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Self-Service Kiosks Help Hospital Reduce Patient Wait Times, Paperwork, And Anxiety
The system, which supports multiple languages, has cut check-in time by 25% for first-time patients and 75% for return visits.
When patients of Newark Beth Israel Medical Center check in for same-day surgery or preadmission testing, they no longer need to wait a half-hour or more to be called by hospital registration workers to complete paperwork.
That's because in April, the 671-bed teaching hospital in Newark, N.J., rolled out self-service kiosks, or MediKiosks, from vendor Galvanon Inc. The kiosks speed up the check-in process, gather necessary signatures, and can even collect co-payments, says Newark Beth Israel Medical Center VP and CIO Angelo Schittone.
Not only is the new automated check-in process quicker and more efficient, it greatly reduces the amount of cumbersome registration paperwork needed, not to mention patient anxiety levels that tend to mount when people need to wait before a medical procedure, Schittone says.
"We've got 100% compliance" in use of the kiosks by patients who are eligible to use them for their specific outpatient procedures, he says. Check-in times for first-time patients have been reduced by 25% and by 75% for subsequent visits.
In the past, patients needed to sign in and then wait for administration workers who called them individually to complete registration paperwork. Now, using wireless tablet PCs, three or four patients at a time can check in while one hospital worker is nearby to answer questions or correct errors--in insurance information, for example--collected a day or so before during preregistration processes.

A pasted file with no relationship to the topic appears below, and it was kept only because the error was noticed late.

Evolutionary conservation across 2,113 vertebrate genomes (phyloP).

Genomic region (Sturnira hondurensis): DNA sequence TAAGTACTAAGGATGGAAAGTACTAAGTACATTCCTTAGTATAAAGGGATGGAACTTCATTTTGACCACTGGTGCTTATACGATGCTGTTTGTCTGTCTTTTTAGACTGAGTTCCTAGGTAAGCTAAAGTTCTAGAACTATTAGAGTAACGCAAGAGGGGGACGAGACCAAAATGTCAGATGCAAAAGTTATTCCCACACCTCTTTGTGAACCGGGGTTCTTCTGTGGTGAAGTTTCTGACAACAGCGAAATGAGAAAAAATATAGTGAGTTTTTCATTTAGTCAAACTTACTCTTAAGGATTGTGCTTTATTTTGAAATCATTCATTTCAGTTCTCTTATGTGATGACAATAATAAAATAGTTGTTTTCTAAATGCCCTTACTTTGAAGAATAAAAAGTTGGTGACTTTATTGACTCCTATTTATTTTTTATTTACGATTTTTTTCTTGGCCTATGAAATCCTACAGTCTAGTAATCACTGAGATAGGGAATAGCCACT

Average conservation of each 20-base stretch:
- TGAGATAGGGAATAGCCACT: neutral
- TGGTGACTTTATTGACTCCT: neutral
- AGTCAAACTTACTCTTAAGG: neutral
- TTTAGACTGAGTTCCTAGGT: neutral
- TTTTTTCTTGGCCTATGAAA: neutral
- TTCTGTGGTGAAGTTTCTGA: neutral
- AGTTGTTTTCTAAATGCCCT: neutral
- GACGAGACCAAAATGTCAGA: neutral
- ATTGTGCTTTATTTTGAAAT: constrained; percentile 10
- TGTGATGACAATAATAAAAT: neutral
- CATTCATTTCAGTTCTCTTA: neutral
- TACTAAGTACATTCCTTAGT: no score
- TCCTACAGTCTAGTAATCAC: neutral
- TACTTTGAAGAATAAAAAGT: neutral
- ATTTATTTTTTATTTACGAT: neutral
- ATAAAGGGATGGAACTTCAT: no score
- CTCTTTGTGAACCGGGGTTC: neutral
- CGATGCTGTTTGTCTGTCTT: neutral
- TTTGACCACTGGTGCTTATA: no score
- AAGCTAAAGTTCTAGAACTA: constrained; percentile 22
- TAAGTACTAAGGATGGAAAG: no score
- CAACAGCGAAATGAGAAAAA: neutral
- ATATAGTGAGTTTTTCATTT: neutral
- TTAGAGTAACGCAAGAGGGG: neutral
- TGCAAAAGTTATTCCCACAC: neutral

Galvanon offers a tablet PC version of the check-in kiosk, which Newark Beth Israel Medical Center uses, as well as desktop and traditional freestanding versions of the kiosks.
The kiosks also support multiple languages. Right now, the hospital's kiosks support English and Spanish, but the medical center also is likely to roll out Portuguese and Haitian versions of the electronic check-in forms, Schittone says. Legally, hospitals must provide information in languages that are spoken by 10% of their patient populations, he says. Spanish is spoken by more than 10% of the medical center's patients, while Haitian and Portuguese are spoken by about 7% and 5%, respectively, he says.
By September, several of the medical center's other departments, including oncology, pediatric surgery, pediatric and adults clinics, and rehabilitation, will also roll out the kiosks. About 70 to 80 outpatients a day use them, but once the technology is available at the other departments, more than 400 patients a day will check in electronically, Schittone says.
That will save huge volumes of paperwork for the hospital and patients, such as those with cancer receiving frequent chemotherapy or radiology treatments, he says. "If they come in three times a week, that means they have to fill out the paperwork three times a week. With the kiosks, they can just electronically sign in because the information isn't going to change each time they come in," he says.
The system helps Newark Beth Israel Medical Center's staff become more productive, too, Schittone says. That's because staff cuts a few years ago stretched registration workers pretty thin. Now hospital staffers are available to provide additional services to patients, he says.
The kiosks feature smart-card readers that eventually will be used by the medical center to read insurance and co-payment information directly from patient smart cards, he says. Also, the kiosks can accept credit-card transactions for the hospital to collect co-payments.
In the future, Schittone says, Newark Beth Israel also will likely roll out kiosks that can help patients navigate through the medical center's huge campus.
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